It’s August and, while many are squeezing out the last moments of summertime fun, the calendar is filling up with law firm rankings and awards deadlines for the coming months. With so many opportunities, how do you select the right candidates to nominate? Here are five tips to ensure you are putting your best attorneys forward to benefit your law firm’s public reputation.
- Study the questions and know the publication: Before you get started, carefully review the ranking submission process and make sure that you understand what is required and when. Scheduling a timeline is helpful to keep you on track. If possible, review the list of winners from previous years. See if you can identify any trends in whom they selected. It may vary from year to year, but this will give you a sense and help you identify the best candidates in your law firm. It will also help you figure out how steep the competition is.
- Select an attorney who fits the requirements: Make sure you select an attorney who has a story to tell that fits what the publication wants to know. If the attorney’s experience is not relevant to the specific award, find someone else. You also want to ensure that you are representing attorneys and/or practice groups that fit the strategic goals of the firm. Attorney rankings are time-consuming, and not making the proper decisions early on can lead to a lot of wasted time, frustration and disappointment.
- Select an attorney who has cases that can be discussed on the record: Many rankings submissions require that candidates list representative experience, often within a certain timeframe. Make sure that the candidate has casework that can be listed on the record. A couple of confidential matters are OK, but the majority should be publishable. Otherwise, it is hard for the publication to get a true sense of the candidate—and nearly impossible to profile a candidate who wins. Also, many attorney rankings require that candidates list references. While this can be tricky, it is important to select clients who are comfortable being on the record on the firm’s behalf. If you aren’t sure, call and find out ahead of time or find someone else. Never list someone if you aren’t confident that they will come through.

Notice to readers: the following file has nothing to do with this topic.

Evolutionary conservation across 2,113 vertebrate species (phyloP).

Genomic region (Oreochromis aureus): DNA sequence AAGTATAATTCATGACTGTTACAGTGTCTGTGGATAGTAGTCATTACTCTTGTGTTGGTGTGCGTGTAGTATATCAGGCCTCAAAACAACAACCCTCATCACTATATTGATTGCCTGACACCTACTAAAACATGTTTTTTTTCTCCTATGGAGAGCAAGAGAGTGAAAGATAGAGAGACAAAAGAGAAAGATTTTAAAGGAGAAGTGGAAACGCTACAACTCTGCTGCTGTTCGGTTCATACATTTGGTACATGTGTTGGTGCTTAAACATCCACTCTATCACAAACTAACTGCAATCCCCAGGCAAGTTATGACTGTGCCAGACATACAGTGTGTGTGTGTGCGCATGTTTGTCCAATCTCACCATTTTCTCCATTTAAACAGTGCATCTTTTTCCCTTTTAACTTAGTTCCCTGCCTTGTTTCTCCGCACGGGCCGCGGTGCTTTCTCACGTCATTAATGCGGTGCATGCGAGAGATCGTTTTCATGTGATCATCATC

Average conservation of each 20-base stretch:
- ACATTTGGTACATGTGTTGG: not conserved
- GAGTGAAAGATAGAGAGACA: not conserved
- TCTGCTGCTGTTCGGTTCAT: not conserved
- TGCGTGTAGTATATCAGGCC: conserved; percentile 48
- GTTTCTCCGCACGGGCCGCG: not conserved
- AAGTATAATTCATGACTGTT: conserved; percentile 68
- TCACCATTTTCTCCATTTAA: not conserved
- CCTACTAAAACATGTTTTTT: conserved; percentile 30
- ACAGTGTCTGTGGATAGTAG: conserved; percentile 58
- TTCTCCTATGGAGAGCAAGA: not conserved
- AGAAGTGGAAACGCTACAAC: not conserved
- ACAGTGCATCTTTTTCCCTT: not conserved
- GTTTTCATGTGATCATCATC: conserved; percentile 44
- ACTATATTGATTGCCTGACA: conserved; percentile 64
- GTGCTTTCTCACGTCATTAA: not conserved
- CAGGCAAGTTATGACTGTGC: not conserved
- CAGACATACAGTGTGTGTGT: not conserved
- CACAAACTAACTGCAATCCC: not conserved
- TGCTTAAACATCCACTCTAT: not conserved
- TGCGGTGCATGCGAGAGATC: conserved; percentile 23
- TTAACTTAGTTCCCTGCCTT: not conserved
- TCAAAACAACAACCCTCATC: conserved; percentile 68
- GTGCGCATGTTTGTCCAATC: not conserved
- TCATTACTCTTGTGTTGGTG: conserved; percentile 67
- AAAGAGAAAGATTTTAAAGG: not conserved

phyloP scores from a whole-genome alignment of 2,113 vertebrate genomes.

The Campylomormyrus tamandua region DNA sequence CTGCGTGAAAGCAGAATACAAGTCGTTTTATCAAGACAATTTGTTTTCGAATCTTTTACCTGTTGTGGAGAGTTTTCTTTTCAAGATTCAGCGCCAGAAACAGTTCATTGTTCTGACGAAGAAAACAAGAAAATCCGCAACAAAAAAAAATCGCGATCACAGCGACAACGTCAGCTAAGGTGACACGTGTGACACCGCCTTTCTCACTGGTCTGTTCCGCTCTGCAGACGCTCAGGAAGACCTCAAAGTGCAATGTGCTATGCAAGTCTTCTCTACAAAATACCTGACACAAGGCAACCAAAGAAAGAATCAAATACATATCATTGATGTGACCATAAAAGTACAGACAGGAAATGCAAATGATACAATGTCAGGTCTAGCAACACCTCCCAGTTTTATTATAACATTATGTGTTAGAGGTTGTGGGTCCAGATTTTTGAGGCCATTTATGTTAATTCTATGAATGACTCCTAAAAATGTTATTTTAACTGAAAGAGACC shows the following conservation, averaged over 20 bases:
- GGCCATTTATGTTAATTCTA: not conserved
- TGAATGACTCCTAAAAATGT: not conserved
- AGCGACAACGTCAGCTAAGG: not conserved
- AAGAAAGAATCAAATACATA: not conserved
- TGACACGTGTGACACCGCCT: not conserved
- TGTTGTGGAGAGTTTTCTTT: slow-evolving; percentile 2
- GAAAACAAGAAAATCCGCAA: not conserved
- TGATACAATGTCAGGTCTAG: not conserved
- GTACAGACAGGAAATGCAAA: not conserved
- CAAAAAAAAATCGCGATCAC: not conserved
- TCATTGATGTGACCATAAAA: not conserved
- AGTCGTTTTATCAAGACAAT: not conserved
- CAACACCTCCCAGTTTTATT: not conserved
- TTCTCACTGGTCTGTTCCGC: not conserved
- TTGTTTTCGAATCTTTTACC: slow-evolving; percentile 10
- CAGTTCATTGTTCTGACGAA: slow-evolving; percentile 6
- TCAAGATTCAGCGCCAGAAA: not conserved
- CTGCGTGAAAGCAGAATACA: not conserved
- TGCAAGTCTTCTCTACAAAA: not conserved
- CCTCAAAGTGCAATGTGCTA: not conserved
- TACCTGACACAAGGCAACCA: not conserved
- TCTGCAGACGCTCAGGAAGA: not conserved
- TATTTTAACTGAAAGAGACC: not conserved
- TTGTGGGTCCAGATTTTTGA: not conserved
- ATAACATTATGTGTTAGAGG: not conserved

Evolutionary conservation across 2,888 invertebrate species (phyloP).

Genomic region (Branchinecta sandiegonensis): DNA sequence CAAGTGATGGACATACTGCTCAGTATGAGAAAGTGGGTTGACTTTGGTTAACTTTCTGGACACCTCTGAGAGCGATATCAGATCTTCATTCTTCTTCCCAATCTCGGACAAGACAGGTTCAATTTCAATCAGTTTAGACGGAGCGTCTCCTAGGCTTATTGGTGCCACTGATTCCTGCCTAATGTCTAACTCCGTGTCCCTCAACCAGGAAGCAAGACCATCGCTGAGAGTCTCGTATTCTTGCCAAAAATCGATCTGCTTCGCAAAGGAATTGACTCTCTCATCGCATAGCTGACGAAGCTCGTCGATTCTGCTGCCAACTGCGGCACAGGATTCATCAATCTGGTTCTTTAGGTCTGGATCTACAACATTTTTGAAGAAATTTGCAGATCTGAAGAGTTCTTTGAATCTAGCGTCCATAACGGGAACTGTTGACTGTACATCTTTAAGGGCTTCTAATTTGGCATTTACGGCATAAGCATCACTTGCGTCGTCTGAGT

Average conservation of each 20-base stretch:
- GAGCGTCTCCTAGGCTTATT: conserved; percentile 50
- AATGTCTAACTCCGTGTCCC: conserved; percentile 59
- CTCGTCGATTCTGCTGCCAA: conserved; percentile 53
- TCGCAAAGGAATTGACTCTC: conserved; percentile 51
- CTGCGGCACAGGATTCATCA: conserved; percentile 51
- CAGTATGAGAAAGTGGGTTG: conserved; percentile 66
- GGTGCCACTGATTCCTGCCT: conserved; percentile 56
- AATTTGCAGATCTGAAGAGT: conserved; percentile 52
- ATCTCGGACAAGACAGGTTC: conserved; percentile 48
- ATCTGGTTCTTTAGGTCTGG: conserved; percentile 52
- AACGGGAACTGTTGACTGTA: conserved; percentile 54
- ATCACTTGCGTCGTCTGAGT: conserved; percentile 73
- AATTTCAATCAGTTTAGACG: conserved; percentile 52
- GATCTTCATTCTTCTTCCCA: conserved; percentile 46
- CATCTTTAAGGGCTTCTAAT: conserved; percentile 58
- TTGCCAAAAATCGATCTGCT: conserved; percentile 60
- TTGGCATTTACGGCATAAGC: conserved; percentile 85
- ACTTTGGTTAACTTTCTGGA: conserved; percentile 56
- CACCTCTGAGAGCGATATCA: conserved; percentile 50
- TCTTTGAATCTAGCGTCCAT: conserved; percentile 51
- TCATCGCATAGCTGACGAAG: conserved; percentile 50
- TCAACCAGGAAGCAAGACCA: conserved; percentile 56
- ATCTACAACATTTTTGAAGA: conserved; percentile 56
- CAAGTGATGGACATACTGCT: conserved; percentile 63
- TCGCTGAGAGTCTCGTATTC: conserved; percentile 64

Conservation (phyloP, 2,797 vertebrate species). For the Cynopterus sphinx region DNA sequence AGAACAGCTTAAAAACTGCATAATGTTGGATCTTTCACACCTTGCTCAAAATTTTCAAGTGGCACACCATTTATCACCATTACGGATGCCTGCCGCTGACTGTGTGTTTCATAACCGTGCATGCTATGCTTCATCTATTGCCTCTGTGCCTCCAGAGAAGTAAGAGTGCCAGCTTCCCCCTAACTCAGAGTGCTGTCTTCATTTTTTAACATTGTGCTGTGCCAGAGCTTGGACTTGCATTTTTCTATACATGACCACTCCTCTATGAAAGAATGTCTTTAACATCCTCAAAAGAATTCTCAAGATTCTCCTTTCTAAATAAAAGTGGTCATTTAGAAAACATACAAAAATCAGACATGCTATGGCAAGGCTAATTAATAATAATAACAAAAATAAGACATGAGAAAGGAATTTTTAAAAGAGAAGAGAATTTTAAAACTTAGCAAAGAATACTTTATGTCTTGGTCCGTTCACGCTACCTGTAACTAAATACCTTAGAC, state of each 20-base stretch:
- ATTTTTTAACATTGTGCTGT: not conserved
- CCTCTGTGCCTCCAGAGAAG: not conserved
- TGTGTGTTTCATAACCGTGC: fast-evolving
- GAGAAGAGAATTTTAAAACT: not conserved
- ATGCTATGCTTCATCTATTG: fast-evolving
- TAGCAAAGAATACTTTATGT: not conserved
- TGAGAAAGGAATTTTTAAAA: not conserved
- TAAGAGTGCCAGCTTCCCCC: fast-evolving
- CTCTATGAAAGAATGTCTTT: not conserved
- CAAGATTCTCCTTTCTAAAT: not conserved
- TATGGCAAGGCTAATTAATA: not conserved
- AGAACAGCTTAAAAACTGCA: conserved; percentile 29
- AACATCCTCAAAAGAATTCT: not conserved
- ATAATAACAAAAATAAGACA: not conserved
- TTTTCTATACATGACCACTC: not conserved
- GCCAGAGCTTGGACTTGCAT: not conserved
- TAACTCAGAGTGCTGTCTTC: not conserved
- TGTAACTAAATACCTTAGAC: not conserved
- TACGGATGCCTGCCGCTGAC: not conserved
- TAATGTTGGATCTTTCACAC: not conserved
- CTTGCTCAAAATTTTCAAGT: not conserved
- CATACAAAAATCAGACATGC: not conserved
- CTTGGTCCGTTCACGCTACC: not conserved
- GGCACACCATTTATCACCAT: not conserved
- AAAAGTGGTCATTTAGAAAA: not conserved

- Look to previous submissions for material: As my colleague Susan Holmes outlined in a recent blog post, there is a silver lining to consistently submitting nominations on the firm’s behalf. An archive of previous submissions gives you a deeper understanding of the attorneys and practice groups in your firm, a sense of the matters they are working on, and whether they can be listed on the record. It is often helpful to have approved language that can be repurposed in other submissions.
- Pro bono never hurts. Nominations frequently ask for the attorney’s pro bono or charity work. While it is not always relevant to the actual topic of the nomination, a candidate who has a strong record of pro bono work, or is dedicated to volunteering, can often stand apart from the crowd. Even if the question isn’t asked directly, weaving this information into the summary portion of the nomination is usually a good idea.
Thinking through these steps before you select an attorney to nominate will help ensure your best chance for selection. But even if your attorney is not chosen, the exercise will still give you deeper insight into the firm and perhaps uncover more opportunities to market it.
To discuss attorney rankings submissions and other issues related to law firm media relations, email Stephanie Holtzman at firstname.lastname@example.org.